Its important for the teacher to be confident in the classroom, particularly if you want to encourage students to form thar own opinions and to challenge thinking if they disagree. I once remember saying something during a lecture that I knew, and my students should have known was wrong, to see what they did. They just kept writing, so I stopped and asked them if they agreed – we then had a discussion about not taking things at face valve and to ask questions and challenge.
I am very conscious of not presenting my own opinion on something. I’ll present all the facts and the differing opinions, then usually organise some form of activity that gets the students thinking about the different viewpoints so they can form that own opinions. When I was at university studing HRM, we had a lecturer who had very strong political opinions and used the lectern as a soapbox. I was determined when I went into teaching, that I would never force my opinions on others like that. I guess the type of teacher we become is also shaped by examples of the good and the bad; what we want to emulate, and to avoid.
The relationship with the students
Years ago I had a colleague who tried to be a friend of the students but that backfired on her in so many ways, making it very difficult for her to manage the class, particularly when there were issues of discipline or lack of progress/achievement by students.
I would always prefer to get on well with my students, but at the end of the day, I am their lecturer, not their friend and I have a job to do. I’ve always taken the approach that they don’t have to like me (or I, them) but it makes it easier if we can have a good working relationship.
This relationship, like all relationships, is built on mutual expectations which need to be met for a healthy, trusting relationship to develop. Respect and trust need to be earned – both by the students and by me. Yes, I am the teacher, so to some extent there should be respect for the role, but I would prefer to gain their trust and respect because of our interactions.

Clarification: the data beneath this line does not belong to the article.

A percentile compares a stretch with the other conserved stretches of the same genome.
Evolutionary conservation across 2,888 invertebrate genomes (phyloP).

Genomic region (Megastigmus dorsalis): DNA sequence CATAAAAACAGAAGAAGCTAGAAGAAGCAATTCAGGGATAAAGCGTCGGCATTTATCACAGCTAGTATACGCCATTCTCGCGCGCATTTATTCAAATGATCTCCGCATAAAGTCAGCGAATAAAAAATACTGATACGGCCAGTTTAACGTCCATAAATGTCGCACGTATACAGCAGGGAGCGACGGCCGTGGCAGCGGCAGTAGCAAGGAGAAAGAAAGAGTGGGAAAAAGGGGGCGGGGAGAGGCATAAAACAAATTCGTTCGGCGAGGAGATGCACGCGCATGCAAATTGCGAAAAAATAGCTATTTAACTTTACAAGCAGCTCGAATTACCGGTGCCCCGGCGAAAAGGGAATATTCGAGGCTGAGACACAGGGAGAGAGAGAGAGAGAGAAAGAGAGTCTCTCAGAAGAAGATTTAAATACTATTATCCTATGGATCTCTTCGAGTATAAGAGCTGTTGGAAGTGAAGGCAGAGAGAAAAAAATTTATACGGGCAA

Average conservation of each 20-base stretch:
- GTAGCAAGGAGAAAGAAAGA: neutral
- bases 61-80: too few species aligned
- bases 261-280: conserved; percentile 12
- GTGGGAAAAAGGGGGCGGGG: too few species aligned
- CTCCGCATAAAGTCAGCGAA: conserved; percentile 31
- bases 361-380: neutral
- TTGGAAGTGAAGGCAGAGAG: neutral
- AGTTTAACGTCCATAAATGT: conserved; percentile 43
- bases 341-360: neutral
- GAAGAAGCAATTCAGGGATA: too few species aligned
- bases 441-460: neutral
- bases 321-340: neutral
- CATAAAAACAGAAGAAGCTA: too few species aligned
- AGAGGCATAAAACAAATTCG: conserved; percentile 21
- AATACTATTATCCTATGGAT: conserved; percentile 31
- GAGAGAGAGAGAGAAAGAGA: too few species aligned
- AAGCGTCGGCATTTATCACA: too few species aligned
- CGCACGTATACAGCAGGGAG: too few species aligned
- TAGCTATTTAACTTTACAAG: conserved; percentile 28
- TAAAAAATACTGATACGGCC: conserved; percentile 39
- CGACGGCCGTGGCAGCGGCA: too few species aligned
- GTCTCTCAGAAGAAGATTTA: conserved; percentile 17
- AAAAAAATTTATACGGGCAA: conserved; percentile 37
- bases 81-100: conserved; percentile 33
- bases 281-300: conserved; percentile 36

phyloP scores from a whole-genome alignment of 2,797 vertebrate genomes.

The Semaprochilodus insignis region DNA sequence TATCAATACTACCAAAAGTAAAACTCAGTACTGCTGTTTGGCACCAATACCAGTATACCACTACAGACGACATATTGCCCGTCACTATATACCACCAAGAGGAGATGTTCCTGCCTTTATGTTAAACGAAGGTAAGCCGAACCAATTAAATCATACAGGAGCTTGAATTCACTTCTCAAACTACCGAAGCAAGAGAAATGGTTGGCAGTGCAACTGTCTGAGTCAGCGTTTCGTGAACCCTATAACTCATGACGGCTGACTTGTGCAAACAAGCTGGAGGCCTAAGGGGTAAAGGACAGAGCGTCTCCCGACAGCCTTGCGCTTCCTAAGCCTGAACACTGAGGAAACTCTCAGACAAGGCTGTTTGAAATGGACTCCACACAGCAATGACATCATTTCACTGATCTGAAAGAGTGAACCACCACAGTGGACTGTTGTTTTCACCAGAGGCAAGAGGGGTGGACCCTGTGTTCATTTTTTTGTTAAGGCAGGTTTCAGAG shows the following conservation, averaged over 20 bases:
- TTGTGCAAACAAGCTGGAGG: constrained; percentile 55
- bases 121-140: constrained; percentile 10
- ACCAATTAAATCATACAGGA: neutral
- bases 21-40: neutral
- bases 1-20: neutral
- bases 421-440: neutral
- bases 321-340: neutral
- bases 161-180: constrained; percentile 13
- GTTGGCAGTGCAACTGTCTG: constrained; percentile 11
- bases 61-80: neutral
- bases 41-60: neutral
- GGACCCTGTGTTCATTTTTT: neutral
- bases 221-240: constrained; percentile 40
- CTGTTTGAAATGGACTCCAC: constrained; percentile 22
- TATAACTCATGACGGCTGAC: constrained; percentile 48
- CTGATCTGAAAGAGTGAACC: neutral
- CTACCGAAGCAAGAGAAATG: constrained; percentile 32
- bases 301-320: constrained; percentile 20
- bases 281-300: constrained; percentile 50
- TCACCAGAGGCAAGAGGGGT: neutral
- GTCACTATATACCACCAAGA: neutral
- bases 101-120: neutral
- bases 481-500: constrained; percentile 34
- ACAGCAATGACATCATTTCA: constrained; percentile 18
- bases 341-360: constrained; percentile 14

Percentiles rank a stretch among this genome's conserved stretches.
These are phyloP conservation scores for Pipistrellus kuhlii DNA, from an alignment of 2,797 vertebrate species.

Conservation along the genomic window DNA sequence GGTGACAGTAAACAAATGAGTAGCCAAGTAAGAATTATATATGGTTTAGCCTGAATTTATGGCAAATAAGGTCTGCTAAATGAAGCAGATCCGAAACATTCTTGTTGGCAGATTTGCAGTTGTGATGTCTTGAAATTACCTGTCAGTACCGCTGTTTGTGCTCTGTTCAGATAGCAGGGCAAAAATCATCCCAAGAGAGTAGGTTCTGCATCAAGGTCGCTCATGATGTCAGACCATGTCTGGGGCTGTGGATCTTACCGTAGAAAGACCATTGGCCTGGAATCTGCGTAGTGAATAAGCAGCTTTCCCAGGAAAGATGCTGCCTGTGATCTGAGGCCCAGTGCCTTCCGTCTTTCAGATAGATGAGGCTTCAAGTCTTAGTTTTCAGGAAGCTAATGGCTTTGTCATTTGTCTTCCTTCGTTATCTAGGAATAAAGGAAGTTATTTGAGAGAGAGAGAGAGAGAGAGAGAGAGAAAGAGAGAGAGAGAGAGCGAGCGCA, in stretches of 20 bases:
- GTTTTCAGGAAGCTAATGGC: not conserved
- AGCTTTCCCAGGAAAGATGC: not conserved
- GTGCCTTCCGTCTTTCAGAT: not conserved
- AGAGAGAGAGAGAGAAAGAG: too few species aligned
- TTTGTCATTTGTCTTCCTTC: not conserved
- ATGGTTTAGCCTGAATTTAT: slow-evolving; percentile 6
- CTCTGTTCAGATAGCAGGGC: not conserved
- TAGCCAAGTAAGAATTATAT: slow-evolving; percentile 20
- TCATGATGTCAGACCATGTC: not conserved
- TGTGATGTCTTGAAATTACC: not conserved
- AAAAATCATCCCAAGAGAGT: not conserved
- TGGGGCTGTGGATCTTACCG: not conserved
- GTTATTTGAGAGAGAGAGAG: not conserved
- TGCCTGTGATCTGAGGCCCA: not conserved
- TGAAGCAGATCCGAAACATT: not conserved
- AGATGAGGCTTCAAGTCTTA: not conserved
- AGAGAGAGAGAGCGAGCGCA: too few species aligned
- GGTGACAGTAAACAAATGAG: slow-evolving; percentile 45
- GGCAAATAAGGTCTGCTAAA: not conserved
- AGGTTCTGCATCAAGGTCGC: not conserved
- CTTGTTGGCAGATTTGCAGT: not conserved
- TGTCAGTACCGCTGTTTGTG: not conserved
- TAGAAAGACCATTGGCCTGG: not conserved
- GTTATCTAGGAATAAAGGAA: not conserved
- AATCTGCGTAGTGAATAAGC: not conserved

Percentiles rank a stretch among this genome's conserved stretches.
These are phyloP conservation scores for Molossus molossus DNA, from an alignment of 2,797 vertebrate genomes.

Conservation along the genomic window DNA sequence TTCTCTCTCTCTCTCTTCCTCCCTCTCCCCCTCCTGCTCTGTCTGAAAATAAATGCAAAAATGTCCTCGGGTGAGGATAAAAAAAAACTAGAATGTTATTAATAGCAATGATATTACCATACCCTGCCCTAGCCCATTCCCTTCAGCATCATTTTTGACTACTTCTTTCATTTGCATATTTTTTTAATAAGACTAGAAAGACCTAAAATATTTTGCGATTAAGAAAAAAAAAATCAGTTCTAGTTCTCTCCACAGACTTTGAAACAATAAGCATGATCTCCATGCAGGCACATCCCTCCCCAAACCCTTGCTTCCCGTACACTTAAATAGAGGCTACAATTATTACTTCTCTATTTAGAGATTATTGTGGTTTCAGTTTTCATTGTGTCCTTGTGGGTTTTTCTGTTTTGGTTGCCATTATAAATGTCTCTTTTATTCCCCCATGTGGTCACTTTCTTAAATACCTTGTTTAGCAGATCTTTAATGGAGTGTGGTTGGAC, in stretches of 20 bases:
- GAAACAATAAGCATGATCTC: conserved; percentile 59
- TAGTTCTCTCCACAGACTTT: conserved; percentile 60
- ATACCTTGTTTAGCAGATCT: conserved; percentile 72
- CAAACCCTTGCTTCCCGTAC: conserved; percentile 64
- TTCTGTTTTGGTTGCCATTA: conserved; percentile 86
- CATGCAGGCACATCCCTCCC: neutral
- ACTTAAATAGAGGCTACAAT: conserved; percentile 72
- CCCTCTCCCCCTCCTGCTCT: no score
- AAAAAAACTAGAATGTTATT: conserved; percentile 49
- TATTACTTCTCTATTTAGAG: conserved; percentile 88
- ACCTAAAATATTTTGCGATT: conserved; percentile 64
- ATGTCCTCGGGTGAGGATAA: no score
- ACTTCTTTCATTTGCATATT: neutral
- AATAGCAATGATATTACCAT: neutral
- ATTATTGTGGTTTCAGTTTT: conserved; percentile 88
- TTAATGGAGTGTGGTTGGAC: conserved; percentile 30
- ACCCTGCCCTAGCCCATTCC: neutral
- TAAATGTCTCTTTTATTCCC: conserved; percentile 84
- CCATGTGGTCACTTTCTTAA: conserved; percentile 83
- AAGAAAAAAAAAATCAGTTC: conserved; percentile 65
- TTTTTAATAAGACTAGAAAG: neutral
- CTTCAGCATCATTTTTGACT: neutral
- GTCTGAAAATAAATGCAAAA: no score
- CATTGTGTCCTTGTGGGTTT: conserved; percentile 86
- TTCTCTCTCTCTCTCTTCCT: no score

Students, I believe, want to see that their teachers treat everyone fairly. They don’t have favourites or pick on anyone. That they are supportive and available if they need help. Additionally, they should be able to explain theories, concepts and any instructions clearly so they’re easy to understand. Also, whenever possible, make learning fun. I remember 2 different situations – both comments on the level of noise from my classroom – our Head of Dept at the time commented that he knew the students were having fun learning. The other was a colleague who complained about the noise levels. Having fun is generally not a quiet activity.
Teachers shouldn’t assume students are at fault if and when some don’t get ‘it’ – try to find an alternative way to explain – or get someone else in the class who understands to explain. I’ve seen and heard of situations where a whole class is lost, but the teacher can’t see that this could be an issue with their teaching. Students learn in different ways, so it’s understandable that they may struggle with a particular delivery method.
I’ve not read other posts so as not to be influenced as I share my own thoughts but I would be interested to hear other opinions.